Trim your body with the right trimmings?
The amount of weight you gain depends on what you eat along with fatty foods.
The amount of time it takes for fat to be digested and readied for use or storage in the body appears to depend on what is eaten at the same time.
Research by Kristi Ekrann Aarak of the Norwegian University of Life Sciences (UMB) suggest that we assimilate less of the fat in salmon if we eat some broccoli along with it.
Fats – lipids – have both good and bad effects on the body. They are energy sources. Certain important vitamins are soluble in fats, and they are vital signal molecules that help the body to communicate. But eat too much fatty food and you are likely to put on unwanted and unhealthy weight.
“For this reason, many people have studied whether or it is possible to lower our fat intake to hinder us from overeating,” says Aarak.
But Aarak has focused on whether it is possible to affect the way the body digests fats so that it sends signals to our brains that make us feel full and consequently put down our knife and fork a little sooner.
She has experimented with this by using an artificial digestion system. The food is first prepared just as we would at home in the kitchen.
But then it is sent through a chewing machine for two minutes, which mixes in simulated saliva, before the food is passed on to an artificial stomach and pseudo-intestines.
Scientists often work with powders and artificial substances in experiments like th. Kristi Ekrann Aarak has gone in for more realism. She has used completely normal salmon, broccoli and pearl barley like we find in any supermarket.
It turns out that the fat is digested differently if the salmon is eaten on its own, together with the broccoli, with the barley or with both.
In other words, a calorie doesn’t always behave like a calorie. When the fat is digested slowly, the body starts up a mechanism which tells the brain when it has had enough food.
“Since different effects are in play it’s likely that the components affect digestion. Initially they affect the feeling of satiation, so we eat less,” explains Aarak.
Her experiments will not be leading to modifications of Norwegian nutritional advice until comparable studies have been done with real people. But this is a step on the road to dietary recommendations that pay more attention to food combinations – the complete design and composition of a meal.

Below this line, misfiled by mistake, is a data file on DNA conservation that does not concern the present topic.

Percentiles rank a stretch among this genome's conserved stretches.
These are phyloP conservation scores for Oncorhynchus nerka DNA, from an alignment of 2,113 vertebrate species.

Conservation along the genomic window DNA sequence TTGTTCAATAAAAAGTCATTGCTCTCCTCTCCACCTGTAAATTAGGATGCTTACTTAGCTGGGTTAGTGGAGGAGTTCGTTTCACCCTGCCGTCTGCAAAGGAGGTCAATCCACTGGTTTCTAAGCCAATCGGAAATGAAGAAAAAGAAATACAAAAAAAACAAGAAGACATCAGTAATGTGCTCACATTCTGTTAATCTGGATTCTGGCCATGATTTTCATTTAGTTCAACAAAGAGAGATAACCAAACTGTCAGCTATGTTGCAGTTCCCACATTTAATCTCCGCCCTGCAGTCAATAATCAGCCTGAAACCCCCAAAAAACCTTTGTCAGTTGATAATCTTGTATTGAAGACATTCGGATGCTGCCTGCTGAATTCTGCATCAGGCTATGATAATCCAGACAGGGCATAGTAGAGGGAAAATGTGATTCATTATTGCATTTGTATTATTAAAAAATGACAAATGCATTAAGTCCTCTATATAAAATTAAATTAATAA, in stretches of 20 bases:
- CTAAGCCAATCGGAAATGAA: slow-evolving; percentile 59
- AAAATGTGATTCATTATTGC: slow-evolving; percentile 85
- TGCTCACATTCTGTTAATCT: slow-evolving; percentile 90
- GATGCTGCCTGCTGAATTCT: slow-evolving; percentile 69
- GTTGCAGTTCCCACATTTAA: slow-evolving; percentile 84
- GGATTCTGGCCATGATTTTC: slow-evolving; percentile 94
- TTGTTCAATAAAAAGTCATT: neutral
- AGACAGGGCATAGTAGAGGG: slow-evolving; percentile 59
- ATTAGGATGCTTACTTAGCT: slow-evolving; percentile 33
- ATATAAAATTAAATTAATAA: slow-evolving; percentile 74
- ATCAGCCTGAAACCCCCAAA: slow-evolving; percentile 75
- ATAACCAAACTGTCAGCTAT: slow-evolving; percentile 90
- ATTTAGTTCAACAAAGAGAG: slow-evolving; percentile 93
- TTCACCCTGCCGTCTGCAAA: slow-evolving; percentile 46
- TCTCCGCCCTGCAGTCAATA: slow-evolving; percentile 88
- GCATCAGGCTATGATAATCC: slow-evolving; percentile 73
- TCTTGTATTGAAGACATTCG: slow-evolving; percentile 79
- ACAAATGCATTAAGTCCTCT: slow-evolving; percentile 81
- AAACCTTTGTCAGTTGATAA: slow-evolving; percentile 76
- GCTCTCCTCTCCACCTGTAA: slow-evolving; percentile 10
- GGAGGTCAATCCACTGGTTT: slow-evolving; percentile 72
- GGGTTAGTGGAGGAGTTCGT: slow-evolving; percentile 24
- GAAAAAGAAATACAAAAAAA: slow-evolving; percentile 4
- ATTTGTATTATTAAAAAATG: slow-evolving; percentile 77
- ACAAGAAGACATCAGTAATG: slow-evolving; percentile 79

“The responses I’ve received concur that it’s important to get the whole picture of a meal and show that there are differences. If you add some broccoli consumption along with the fats it has an effect on what the body absorbs.”
Aarak thinks this shows it is much preferable to plan the right meal than to swallow diet pills.
“Another advantage is that when we tailor a meal by adding these components, we also get extra vitamins and minerals.”
“It’s been shown previously that this helps us keep our weight down better than if we ate at McDonald's and took a diet pill on the side,” she says.
The international foodstuffs industry launched the first products years ago which contained about the same amount of fat as competitor foods, but that were manufactured in a way to block the body from absorbing the fat.
“Various diet pills have been on the market but most have been withdrawn. When you examine them closely you find that they have too many negative qualities.”
“The idea behind the project was to use components that are naturally found in foods that provide the same effect, but without the negative consequences,” says Aarak.
Intestines are underestimated
In another experiment related to her PhD work, Aarak compared enzymes from humans and pigs to learn more about how they absorb omega-3 fatty acids.
“It turned out there were big differences. We found an increased release of omega-3 fatty acids in the human enzymes. This might explain effects which have previously been a mystery regarding omega-3 supplements.”
“The difference is that the intestines are underestimated and human enzymes are better at making omega-3 accessible for the body,” says Aarak.
Read the Norwegian version of this article at forskning.no
Translated by: Glenn Ostling